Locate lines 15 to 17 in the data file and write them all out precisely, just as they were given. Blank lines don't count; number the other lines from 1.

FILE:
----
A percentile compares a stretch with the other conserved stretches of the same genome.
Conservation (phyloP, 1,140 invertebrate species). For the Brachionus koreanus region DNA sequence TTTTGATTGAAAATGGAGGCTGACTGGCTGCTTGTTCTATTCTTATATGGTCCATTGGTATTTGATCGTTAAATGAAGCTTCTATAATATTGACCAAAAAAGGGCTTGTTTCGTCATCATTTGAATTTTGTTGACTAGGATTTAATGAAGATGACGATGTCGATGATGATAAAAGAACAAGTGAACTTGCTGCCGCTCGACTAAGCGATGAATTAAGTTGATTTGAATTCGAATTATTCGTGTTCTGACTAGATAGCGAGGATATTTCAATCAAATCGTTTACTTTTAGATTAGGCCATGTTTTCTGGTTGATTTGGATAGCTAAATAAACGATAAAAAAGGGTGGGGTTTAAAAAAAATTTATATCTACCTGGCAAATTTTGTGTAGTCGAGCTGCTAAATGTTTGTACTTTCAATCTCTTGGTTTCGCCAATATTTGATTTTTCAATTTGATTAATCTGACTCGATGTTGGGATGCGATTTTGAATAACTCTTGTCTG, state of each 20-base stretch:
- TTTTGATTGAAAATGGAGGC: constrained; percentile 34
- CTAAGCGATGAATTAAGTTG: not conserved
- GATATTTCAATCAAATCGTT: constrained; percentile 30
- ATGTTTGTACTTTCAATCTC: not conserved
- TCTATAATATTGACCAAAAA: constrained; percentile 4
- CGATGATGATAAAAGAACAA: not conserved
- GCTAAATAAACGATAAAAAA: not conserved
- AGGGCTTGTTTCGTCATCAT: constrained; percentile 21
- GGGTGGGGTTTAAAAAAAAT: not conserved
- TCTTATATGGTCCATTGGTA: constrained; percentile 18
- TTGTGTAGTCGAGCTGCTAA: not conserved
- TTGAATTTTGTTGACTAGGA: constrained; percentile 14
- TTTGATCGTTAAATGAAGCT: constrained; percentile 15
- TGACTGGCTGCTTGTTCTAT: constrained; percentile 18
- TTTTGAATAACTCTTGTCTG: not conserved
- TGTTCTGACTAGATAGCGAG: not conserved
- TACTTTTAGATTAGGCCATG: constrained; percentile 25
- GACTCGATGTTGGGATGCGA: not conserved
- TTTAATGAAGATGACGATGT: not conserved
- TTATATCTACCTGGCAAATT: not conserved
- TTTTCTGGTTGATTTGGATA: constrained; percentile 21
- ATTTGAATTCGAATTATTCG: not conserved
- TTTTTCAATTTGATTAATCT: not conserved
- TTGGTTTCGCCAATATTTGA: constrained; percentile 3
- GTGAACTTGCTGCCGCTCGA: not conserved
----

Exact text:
- TTTGATCGTTAAATGAAGCT: constrained; percentile 15
- TGACTGGCTGCTTGTTCTAT: constrained; percentile 18
- TTTTGAATAACTCTTGTCTG: not conserved